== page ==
How can we fortify our resolve to be better, do better? First we need to recognize our strengths and weaknesses before making plans. It is all too easy to let the tyranny of the urgent to take over. The newest crisis or “important” activity bumps what we know we should do. Sometimes I find myself living by the boxes on my calendar without leaving margins for health and soul care if I don’t prioritize and ask for God’s help.

We all need to begin the new year and every new day with a the right attitude for a fresh start.

Psalm 51:10 (ESV) Create in me a clean heart, O God, and renew a right spirit within me. Cast me not away from your presence, and take not your Holy Spirit from me. Restore to me the joy of your salvation, and uphold (sustain) me with a willing spirit. ( NIV reads : renew a steadfast spirit within me)

Philippians 4:13 (ESV) I can do all things through him who strengthens me.

Psalm 37:5 (ESV) Commit your way to the LORD; trust in him, and he will act.

Instead of making a “resolution” try to form specific goals for the month or year. Ask yourself how important each goal is. What will it take to start moving in a positive direction to reach the goal? What are some action steps to take? How long will the goal really take to complete or see a difference? This is a more thoughtful process to get things accomplished. Blessings are in the new year my friends if we look to Him for guidance, discernment and determination.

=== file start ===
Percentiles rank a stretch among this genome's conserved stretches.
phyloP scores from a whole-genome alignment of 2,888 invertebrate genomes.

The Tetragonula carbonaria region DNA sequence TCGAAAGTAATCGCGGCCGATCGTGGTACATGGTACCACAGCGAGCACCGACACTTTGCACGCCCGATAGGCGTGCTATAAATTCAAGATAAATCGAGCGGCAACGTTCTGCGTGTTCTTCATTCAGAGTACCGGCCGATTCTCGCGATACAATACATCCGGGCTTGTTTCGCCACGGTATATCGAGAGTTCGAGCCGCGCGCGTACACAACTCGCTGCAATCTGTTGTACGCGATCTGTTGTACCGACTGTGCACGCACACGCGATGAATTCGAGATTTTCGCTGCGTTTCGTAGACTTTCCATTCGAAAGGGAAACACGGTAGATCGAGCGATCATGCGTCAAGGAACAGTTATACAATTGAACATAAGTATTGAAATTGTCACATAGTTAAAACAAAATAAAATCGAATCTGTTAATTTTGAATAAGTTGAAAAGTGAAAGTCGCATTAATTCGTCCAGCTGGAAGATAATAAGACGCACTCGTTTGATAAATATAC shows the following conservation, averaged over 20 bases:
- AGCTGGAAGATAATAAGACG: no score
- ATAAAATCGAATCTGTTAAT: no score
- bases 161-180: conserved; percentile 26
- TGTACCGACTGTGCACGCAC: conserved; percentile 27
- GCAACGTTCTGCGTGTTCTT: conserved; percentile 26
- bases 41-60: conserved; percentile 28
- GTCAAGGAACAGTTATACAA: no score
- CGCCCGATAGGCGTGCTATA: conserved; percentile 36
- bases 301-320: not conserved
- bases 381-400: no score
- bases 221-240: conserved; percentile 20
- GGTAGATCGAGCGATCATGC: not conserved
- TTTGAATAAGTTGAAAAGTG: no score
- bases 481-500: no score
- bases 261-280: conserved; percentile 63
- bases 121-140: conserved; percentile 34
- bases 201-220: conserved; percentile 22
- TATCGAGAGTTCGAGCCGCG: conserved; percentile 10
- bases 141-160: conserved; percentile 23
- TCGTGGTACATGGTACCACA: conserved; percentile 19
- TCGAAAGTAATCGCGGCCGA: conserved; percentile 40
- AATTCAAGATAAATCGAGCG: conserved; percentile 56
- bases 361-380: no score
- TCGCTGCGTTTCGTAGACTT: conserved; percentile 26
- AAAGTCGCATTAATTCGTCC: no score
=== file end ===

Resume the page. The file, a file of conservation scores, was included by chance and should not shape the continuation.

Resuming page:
A riddle for the new year: How do you eat an elephant? One bite at a time!

The History of Christmas Carols

The History of Christmas Carols

I cannot imagine Christmas without singing carols and listening to music everywhere. Our traditional carols often started as poems. The words were taken from the scripture and then published in prayer books before being turned into songs. Most of our old favorites were written before the 20th century. The Puritans tried to ban them in the 16th century altogether because they were thought to be too secular and frivolous. It is believed that the first Christmas carol service was invented in Truro England in 1880. But the the first “Christmas choir” is recorded in the gospel of Luke when the angels sang to announce the birth of Jesus.